Stride Rite to Pay $1 Million to Illinois Under Tax Settlement

By Michael J. Bologna

Oct. 31 — Stride Rite Children’s Group will pay nearly $1 million in uncollected sales and use taxes, damages and penalties to Illinois and a whistle-blower under terms of a settlement negotiated between the Illinois attorney general and the national retailer of children’s shoes ( Illinois ex rel. Stephen B. Diamond P.C. v. SR/Ecom Inc. , Ill. Cir. Ct., No. 13 L 13198, order 10/18/16 ).

But the tax whistle-blower in the case vigorously objected in a brief filed with the court, arguing the settlement “robs the State of Illinois of hundreds of thousands of dollars.”

Cook County Circuit Court Judge Thomas R. Mulroy on Oct. 18 approved a proposed settlement between Stride Rite, a subsidiary of Rockford, Mich.-based footwear holding company Wolverine World Wide Inc., and Illinois, pouring $978,453 into a settlement pool. The total represents roughly three times the uncollected sales tax due on shipping and handling charges for internet-based transactions attributable to Illinois customers between October 2012 and May 2014.

A substantial portion of the settlement will be paid to veteran tax whistle-blower Stephen B. Diamond P.C., which filed suit against Stride Rite under the Illinois False Claims Act. The settlement specifies that Diamond and his law firm recover between 25 percent and 30 percent of the settlement total.

A spokesperson for Illinois Attorney General Lisa Madigan said Oct. 31 the settlement isn’t yet final. The official said Mulroy still must make a specific determination about Diamond’s share and award attorney’s fees and costs.

Diamond originally filed suit against Stride Rite in 2013, alleging the company knowingly committed a tax fraud against the state by failing to collect tax on shipping and handling charges in certain electronic commerce transactions. Diamond and his various law firms have filed more than 900 tax false claims actions against retailers in Cook County Circuit Court over the last 15 years.

Secretive Negotiations

The settlement generated controversy earlier this year when Diamond filed an objection, asserting he had been excluded from the negotiations. The Stride Rite case marked one of the few times a suit by Diamond, acting as qui tam relator, generated a settlement negotiated by the state and the defendant. A recent analysis by Bloomberg BNA revealed that Diamond has negotiated more than 350 settlements in false claims actions benefiting the state.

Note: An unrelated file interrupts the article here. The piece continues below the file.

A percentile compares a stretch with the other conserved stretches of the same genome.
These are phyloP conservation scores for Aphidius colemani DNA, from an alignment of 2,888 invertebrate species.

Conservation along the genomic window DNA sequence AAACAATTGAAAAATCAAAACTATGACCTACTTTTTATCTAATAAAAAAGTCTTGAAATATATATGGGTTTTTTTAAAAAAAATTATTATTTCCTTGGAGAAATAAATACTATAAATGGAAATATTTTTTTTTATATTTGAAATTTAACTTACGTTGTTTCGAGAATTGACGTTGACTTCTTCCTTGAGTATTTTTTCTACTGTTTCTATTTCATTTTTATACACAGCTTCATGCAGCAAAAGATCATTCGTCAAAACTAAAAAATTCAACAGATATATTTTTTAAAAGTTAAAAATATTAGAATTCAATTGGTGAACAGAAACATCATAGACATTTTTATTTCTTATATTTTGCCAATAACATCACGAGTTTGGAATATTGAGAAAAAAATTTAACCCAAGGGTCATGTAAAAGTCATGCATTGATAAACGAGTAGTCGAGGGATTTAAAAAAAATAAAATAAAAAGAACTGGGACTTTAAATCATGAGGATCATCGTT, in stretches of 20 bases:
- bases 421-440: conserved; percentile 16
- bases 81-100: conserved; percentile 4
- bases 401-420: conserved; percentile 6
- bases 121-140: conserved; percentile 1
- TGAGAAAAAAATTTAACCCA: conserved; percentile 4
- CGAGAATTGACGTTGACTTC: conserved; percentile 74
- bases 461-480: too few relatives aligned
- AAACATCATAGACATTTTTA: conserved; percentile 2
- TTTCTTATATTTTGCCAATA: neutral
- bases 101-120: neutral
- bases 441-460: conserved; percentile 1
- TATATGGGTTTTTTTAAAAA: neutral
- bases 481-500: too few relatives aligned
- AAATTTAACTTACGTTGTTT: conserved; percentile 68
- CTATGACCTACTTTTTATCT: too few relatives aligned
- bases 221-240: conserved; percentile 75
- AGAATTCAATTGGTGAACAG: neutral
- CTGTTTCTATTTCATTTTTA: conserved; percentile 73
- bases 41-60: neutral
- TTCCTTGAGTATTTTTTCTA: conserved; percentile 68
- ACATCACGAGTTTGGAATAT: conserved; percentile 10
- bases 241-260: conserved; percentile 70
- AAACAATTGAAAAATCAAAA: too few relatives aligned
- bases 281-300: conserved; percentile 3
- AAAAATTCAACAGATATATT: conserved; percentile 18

“The proposed settlement is a product of secretive negotiations from which the State and Defendants excluded Relator because Relator constantly pointed out the inadequacy of the proposed settlements,” Diamond wrote in an Aug. 1 brief filed with the court.

During oral arguments before Mulroy on Oct. 4, Diamond asserted Stride Rite’s sales tax liability covered a period 12 months longer than the settlement envisioned. Diamond insisted the settlement should cover a period prior to Oct. 9, 2012, the date on which Wolverine acquired Stride Rite and other shoe brands from Collective Brands Inc.

In the Aug. 1 brief, Diamond pointed to statements by Wolverine tax managers admitting to sales tax liability for this pre-acquisition period. He pegged the unpaid taxes plus treble damages payable to the state at between $256,353 and $434,787, depending on the way the liability is calculated.

Arm’s-Length Negotiations

Attorneys for Stride Rite and Illinois told Mulroy the settlement had been negotiated at “arm’s length” as required by law. The attorneys said tax professionals had been consulted during the litigation, finding that Collective Brands and its web-based retail channels had insufficient nexus in Illinois to require tax collections on shipping and handling charges prior to Oct. 9, 2012. In this context, the attorneys doubted Diamond’s ability to prove Stride Rite knowingly violated the law during the pre-acquisition period, allowing for a larger damage calculation.

Mulroy weighed the arguments and concluded Oct. 18 the state and Stride Rite had proposed an adequate settlement.

“Balancing the vagaries of litigation, the likelihood of success as to the damages claimed for the pre-acquisition period, and the heightened burden of proving scienter for fraud against the certainty of the large amount of tax the State will recover under this agreement and the compensation Relator will receive for his dedicated work in this matter, the Court is convinced that this settlement is fair, adequate and reasonable,” Mulroy wrote.

Diamond and counsel for Stride Rite declined comment on the settlement.

Stride Rite was represented by Mary Kay Martire, a partner in the Chicago office of McDermott Will & Emery LLP. Illinois was represented by Assistant Attorney General Charles F. Godbey.

To contact the reporter on this story: Michael J. Bologna in Chicago at

To contact the editor responsible for this story: Ryan C. Tuck at

For More Information

Text of Diamond’s brief is at

Text of the order is at

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